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XP: Set or Configure Network Interface to DHCP with netsh from Command Line

My predisposition to command line solutions for problems stems from my vast experience with UNIX. (I will admit that it is fun to intimidate GUI users.) However, there are times that command line solutions are the best fit for a problem. For example, if you find yourself frequently switching between a static IP address and DHCP for a network interface, as happens with laptops sometimes, it would be nice to have a command that could fit in a batch file. The netsh command in XP SP2 makes this possible. This tech-recipe shows the command to make an interface use DHCP.


To make the interface Local Area Network use DHCP instead of a static address, use the following command (all on one line):

netsh int ip set address name="Local Area Connection" source=dhcp

Other interface names can be substituted as needed.

 

About Quinn McHenry

Quinn was one of the original co-founders of Tech-Recipes. He is currently crafting iOS applications as a senior developer at Small Planet Digital in Brooklyn, New York.
View more articles by Quinn McHenry

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  • Name

    What if I would like to have DHCP and static ip at the same time (multiple ip on one NIC). Now I have to use Regedit. BR

  • http://google murali

    super,ya i tried its working fine

  • Robert

    Insurmountable connectivity *issues with my broadband adapter have been resolved by using a enable/disable LAN icon on my XP QuickLaunch taskbar.

    To avoid the hassle of access to my isp’s website in order to re-boot the adapter [ a thrice daily chore ], I now simply restart the DHCP Client service found in the Service file of Administrative Tools when the connection is enabled.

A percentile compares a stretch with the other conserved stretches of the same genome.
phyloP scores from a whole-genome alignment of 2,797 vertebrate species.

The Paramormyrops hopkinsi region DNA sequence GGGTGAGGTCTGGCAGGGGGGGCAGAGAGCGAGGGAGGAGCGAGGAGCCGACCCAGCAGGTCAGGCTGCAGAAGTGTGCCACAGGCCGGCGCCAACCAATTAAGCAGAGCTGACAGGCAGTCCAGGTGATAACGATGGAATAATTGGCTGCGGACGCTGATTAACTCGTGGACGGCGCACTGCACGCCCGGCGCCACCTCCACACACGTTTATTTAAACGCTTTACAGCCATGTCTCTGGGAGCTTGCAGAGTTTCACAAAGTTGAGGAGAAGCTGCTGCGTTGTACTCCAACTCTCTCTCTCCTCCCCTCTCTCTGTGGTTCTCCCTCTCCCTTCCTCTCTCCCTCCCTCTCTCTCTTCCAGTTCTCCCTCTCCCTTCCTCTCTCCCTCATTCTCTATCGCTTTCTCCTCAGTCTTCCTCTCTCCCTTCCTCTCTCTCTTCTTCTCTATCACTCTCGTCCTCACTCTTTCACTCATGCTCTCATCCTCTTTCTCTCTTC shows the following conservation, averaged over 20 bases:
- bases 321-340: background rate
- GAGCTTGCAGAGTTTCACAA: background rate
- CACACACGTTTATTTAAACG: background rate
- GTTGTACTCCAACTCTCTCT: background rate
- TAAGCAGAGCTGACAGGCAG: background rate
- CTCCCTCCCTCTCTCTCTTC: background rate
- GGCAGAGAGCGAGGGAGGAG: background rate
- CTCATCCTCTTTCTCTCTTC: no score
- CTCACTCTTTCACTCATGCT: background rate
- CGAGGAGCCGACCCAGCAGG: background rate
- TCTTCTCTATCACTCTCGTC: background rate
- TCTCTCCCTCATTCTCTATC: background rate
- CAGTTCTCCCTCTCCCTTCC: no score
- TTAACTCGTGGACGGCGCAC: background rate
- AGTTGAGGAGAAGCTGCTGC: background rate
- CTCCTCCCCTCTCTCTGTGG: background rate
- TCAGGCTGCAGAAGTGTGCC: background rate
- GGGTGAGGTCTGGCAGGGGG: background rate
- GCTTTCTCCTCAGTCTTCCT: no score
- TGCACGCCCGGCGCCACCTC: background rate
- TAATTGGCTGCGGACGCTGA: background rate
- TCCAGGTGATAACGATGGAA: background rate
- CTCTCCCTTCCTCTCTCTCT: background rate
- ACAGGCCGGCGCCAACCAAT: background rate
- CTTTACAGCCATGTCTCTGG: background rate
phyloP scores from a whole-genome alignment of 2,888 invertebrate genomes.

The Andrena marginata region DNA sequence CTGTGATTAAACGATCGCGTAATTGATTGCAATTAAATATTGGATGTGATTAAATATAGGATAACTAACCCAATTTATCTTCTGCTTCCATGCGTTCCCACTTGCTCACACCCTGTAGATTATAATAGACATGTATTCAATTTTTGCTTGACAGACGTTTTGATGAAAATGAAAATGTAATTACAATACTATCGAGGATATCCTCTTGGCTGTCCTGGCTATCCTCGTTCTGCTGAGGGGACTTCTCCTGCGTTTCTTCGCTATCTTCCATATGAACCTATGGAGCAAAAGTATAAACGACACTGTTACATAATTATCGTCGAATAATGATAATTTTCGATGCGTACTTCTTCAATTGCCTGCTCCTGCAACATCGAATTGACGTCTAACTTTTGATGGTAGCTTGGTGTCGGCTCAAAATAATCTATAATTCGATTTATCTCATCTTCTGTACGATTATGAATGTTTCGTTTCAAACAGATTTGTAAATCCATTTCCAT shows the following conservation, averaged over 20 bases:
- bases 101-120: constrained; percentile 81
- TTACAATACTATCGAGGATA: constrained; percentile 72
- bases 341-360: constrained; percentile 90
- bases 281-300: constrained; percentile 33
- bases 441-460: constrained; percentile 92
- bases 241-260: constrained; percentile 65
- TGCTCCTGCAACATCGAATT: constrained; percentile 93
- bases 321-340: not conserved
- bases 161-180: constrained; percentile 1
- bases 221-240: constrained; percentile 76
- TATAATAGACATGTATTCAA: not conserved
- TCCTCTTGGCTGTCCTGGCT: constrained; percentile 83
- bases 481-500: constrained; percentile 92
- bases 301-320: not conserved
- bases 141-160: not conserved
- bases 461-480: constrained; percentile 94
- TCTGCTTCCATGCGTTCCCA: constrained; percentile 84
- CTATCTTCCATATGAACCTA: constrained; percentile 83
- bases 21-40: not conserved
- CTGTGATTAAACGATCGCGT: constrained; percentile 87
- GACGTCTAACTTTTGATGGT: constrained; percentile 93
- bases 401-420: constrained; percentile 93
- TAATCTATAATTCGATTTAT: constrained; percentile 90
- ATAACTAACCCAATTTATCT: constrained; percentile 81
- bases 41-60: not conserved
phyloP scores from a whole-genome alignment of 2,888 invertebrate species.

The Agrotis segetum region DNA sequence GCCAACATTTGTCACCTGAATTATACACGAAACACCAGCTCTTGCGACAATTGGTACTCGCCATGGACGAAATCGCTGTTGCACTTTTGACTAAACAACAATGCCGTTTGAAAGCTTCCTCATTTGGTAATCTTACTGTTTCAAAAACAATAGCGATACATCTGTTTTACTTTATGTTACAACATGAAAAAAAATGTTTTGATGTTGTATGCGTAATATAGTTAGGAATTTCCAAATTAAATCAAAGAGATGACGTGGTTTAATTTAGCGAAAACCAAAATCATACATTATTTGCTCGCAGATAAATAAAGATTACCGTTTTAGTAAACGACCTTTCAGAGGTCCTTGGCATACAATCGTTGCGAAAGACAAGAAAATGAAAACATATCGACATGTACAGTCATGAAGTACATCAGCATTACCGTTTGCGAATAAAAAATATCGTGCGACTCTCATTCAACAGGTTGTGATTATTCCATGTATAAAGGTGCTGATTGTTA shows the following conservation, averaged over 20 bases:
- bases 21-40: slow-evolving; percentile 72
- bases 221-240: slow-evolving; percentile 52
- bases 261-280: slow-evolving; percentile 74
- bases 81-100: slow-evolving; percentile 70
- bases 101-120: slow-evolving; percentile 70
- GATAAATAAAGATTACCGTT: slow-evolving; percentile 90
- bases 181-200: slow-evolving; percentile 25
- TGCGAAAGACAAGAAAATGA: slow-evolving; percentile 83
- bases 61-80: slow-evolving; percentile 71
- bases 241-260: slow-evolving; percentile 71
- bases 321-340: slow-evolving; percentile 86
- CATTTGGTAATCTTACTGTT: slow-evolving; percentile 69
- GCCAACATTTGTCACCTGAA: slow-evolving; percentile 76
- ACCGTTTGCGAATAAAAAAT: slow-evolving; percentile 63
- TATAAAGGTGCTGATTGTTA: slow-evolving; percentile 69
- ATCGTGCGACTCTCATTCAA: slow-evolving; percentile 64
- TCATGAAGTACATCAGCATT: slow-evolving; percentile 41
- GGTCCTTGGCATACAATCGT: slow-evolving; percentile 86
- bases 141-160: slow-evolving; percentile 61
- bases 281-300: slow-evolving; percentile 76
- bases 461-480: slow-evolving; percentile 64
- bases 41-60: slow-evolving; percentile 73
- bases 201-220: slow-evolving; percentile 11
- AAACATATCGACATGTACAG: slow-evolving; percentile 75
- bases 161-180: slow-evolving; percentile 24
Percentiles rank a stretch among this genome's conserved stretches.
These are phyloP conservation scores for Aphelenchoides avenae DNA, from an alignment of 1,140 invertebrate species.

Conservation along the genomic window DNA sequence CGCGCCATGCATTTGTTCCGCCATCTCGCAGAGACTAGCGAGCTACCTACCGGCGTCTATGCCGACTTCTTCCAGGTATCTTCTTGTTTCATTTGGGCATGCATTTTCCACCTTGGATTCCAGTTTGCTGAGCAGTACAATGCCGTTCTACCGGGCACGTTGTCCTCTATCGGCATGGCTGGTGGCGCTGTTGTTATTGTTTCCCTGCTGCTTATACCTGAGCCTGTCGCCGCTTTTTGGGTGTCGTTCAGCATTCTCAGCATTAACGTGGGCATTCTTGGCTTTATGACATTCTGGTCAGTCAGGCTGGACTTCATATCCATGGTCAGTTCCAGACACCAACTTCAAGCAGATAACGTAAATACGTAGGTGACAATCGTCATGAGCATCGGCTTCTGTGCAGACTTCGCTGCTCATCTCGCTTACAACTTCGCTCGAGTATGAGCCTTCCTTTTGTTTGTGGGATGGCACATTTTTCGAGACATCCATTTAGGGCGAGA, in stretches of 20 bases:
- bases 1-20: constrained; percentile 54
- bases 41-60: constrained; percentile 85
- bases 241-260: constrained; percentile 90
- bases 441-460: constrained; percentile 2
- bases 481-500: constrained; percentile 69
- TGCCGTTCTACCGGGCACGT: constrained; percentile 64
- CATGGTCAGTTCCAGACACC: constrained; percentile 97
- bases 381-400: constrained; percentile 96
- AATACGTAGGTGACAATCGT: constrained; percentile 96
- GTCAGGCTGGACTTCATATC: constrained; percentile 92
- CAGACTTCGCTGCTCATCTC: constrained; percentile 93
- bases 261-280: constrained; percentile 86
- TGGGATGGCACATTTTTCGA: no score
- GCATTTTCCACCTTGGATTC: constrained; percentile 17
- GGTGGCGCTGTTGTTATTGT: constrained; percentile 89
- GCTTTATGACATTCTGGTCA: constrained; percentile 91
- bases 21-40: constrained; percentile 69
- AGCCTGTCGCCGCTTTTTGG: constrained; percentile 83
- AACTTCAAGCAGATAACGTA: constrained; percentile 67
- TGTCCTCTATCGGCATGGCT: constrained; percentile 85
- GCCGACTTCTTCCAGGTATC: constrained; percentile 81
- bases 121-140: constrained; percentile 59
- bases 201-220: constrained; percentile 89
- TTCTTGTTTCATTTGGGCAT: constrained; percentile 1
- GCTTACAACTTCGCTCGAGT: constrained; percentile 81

Works like a charm – but I’m sure this method could be refined?

    How would I go about creating a short-cut linking aforesaid DHCP Client “Restart” function to my QuickLaunch task bar, please?

    * For those who’re interested, my broadband connection is lost when my laptop reverts to stand-by and re-emerges as a continual “mobile connection” with permanent connectivity, thus becoming a security issue
    and wasting my 2Gb monthly capacity.

    Using the DHCP Client “Restart” facility restores my broadband connection instantly which will revert to the “pause/idle” mode when I’m not actually downloading anything.

    I wouldn’t worry ‘cept I’m concerned that malware could be inserted via this permanently open “mobile connection”. Yes, I have anti-virus but that stuff’s all reactive. I like to believe I’m proactive…

    Also, I’m too dumb to figure out this “how” on my own. I type with two fingers and that’s about the extent of my “techie” skill. I fiddle around a lot and haven’t blown anything major up yet.

    Thank you for your attention.

    PS I also like your site ‘cos I very seldom have Java enabled and I don’t need it here. That tell me y’all are secure.

  • Robert

    Ooops!

    Came across this ‘un:

    “Using notepad enter the following and save as DHCPstop.bat
    net stop DHCP Client

    This one call DHCPstart.bat
    net start DHCP Client

    Which makes, I think, my earlier entreaty redundant.

    Kindly consider it so – ‘less I’m missing some important advice otherwise.

    Cheers.